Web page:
Rep. Steve Scalise’s (R-LA) civil rights record has been under a media microscope in recent weeks, after a Louisiana reporter discovered that the House Majority Whip had spoken at a 2002 White Supremacist convention organized by a group founded by former Ku Klux Klan Grand Wizard David Duke. But while his 2004 vote against Louisiana’s Martin Luther King Jr. Day put him in a small minority at the time, he was far from the only legislator who fought against commemorating the slain civil rights leader over the decades-long fight to create a nationwide King holiday. And several of the opponents remain in legislative office even today.
After King’s assassination in 1968, Rep. John Conyers (D-MI) introduced the first Congressional legislation to create a federal Martin Luther King Day holiday. In the years that followed, Congress held congressional hearings during which hostile witnesses said “violence was exactly what [King] wanted,” and that King formed a “common front” with the “virulently racist Nation of Islam.”
More than 15 years later, Congress finally enacted such a law. The bill, signed by President Ronald Reagan, passed in the Senate on a 78–22 vote and in the House of Representatives by a 338 to 90 margin. The most vocal opponents included the late Sen. Jesse Helms (R-NC), who mounted a 16-day filibuster of the proposal and smeared King as a Communist.
Voting with Helms against the King holiday were four men who remain in the Senate today: Judiciary Chairman Chuck Grassley (R-IA), Finance Chairman Orrin Hatch (R-UT), Banking Chairman Richard Shelby (R-AL) and Armed Services Chairman John McCain (R-AZ). Shelby and McCain were in the House at the time. House Appropriations Chairman Hal Rogers (R-KY) and House Judiciary Crime, Terrorism, Homeland Security, and Investigations Subcommittee Chairman Jim Sensenbrenner (R-WI) also voted against the proposal. McCain apologized in 2008 for being too slow “to give greatness its due,” and Hatch wrote in 2007 that the vote was “one of the worst decisions” he has made as a senator.
The fight to get a state law in all 50 states took even longer. While some states moved quickly — Illinois enacted its law in 1973 — others lagged behind.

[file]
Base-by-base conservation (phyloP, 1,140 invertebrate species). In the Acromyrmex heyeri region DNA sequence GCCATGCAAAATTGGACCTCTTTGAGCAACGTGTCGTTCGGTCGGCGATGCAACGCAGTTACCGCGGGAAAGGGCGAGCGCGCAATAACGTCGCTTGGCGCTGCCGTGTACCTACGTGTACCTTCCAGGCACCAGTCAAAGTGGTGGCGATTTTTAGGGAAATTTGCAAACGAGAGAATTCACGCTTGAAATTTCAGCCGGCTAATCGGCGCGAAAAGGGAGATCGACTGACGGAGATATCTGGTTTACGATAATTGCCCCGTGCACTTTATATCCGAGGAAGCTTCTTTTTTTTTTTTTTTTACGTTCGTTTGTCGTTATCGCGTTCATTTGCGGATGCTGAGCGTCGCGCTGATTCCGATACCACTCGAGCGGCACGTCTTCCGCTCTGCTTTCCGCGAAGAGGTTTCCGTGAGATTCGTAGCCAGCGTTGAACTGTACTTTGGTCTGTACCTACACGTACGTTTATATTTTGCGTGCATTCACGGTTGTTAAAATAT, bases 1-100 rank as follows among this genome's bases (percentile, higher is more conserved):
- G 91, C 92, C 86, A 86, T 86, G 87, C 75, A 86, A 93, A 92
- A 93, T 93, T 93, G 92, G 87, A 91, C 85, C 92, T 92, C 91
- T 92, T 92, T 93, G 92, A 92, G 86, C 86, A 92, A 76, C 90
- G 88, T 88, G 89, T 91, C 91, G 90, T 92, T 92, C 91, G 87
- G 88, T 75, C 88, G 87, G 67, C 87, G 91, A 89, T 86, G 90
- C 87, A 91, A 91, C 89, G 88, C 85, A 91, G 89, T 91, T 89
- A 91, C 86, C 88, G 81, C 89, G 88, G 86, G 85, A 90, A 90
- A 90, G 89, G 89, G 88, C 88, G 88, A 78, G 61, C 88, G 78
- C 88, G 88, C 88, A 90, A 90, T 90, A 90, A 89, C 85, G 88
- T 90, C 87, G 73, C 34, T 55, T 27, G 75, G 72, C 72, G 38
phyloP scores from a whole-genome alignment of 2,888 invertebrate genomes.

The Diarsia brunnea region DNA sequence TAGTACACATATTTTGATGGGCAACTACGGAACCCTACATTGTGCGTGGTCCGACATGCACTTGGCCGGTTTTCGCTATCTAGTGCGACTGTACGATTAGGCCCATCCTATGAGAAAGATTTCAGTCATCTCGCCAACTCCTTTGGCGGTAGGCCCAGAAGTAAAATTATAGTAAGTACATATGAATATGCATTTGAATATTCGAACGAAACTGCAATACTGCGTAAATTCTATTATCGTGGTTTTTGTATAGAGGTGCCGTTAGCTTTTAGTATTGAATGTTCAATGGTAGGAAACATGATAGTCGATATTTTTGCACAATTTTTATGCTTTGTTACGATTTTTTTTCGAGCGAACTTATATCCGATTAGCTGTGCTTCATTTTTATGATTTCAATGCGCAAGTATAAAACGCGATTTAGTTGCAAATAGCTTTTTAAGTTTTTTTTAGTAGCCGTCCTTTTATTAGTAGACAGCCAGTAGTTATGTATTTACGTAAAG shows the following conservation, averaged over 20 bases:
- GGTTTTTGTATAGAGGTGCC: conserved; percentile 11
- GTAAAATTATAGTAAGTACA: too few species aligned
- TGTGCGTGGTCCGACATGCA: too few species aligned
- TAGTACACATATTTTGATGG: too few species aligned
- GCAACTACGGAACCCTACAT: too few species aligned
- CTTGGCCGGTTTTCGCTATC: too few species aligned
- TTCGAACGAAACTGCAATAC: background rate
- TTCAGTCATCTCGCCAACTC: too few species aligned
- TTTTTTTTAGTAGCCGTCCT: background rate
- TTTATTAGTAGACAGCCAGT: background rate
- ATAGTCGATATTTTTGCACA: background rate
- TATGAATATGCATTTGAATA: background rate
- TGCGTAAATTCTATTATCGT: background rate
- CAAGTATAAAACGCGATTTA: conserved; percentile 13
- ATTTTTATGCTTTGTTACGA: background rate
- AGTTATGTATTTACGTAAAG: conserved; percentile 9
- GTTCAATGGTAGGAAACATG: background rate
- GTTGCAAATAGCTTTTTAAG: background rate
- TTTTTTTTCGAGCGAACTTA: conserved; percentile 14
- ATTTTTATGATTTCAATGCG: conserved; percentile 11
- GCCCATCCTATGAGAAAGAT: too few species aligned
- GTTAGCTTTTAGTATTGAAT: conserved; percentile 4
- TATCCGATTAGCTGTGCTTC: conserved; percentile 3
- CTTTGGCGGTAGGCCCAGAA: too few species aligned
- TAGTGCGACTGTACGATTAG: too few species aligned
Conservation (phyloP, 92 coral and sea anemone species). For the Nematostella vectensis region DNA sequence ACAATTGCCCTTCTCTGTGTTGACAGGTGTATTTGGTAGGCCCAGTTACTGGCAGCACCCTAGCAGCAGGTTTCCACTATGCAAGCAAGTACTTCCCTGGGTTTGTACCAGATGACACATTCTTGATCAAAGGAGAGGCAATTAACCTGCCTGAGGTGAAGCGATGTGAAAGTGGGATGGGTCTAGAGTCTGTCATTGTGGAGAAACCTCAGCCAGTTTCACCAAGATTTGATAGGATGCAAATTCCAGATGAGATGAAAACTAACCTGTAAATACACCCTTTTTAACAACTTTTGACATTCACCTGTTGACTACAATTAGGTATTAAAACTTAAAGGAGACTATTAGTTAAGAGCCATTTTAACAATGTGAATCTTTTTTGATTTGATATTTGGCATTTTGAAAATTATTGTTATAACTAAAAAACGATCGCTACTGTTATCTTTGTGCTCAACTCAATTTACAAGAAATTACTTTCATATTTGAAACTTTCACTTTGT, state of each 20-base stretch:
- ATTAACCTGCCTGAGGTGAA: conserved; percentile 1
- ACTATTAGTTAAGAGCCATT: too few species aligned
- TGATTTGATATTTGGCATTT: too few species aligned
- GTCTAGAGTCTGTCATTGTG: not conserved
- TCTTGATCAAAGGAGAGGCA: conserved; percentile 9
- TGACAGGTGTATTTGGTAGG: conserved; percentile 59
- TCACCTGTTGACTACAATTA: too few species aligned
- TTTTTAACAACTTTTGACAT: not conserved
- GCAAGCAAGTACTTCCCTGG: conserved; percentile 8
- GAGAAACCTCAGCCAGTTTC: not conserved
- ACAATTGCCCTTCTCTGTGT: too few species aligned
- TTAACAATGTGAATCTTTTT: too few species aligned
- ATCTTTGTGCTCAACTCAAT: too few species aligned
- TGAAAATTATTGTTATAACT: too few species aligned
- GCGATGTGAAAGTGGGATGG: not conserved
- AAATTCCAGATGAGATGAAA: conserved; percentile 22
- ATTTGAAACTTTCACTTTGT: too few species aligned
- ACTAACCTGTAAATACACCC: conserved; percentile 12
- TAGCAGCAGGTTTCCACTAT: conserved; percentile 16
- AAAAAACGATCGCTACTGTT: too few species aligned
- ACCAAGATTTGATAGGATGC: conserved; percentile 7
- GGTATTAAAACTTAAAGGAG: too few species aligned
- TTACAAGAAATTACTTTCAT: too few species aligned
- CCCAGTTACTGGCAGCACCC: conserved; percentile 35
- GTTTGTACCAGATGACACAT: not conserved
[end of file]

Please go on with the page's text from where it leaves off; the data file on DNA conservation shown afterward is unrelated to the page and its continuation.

In 1999, New Hampshire’s mammoth state house of representatives (212 to 148) and smaller state senate (19 to 5) finally enacted a law proponents had been pushing for more than a decade, to adopt King day. Since 1993, the state had observed a generic “Civil Rights Day” instead. Two of the state representatives who opposed the change now serve in the leadership of the state senate: Charles “Chuck” Morse (R) is now the Senate president and Gary Daniels (R) is now chairman of the capital budget committee. On his campaign website today, Daniels has an entire section highlighting his support for “States’ Rights” (King observed in a 1960 speech that “Most of the glaring denials, of basic freedoms in the south” were “done in the name of ‘states’ rights.’”) Fifteen opponents still serve in the state House of Representatives including controversial Deputy Speaker Gene Chandler (R), Criminal Justice and Public Safety chair John Tholl (R), Criminal Justice and Public Safety Vice Chairman David Welch (R), Finance Chairman Neal Kurk (R), Ronald Belander (R), David Bickford (R), Lars Christiansen (R), Robert Fesh (R), Jeffrey Goley (D), Mary Griffin (R), Richard Marple (R), Betsy McKinney (R), Sherman Packard (R), Anne Priestley (R), and Kenneth Weyler (R).
A year later, Utah’s legislature agreed to rename its “Human Rights Day” to honor King. The state’s house passed the bill 54 to 17, though current state senator Margaret Dayton (R) and representative Melvin R. Brown (R) were among the no votes. Dayton objected to the idea of naming holidays after individuals and successfully moved to also rename the state’s President’s Day holiday after Presidents Washington and Lincoln.
Rep. Scalise also opposed a resolution in Louisiana in 1996 expressing regret for slavery (now-U.S. Senator David Vitter (R) helped him water down the language but backed the weakened version). A similar measure in Maryland passed in 2007 unanimously in the state senate and with 5 no-votes in the state’s house of delegates. Three of those opponents — Delegates Richard K. Impallaria (R), Patrick McDonough (R), and Warren E. Miller (R) — are still serving. Reps. Impallaria and McDonough have earned cheers from commentators on a popular white supremacist forum for their anti-immigrant activism and McDonough received bipartisan criticism for comments in 2012 warning of “roving mobs of black youths” near Baltimore’s inner harbor.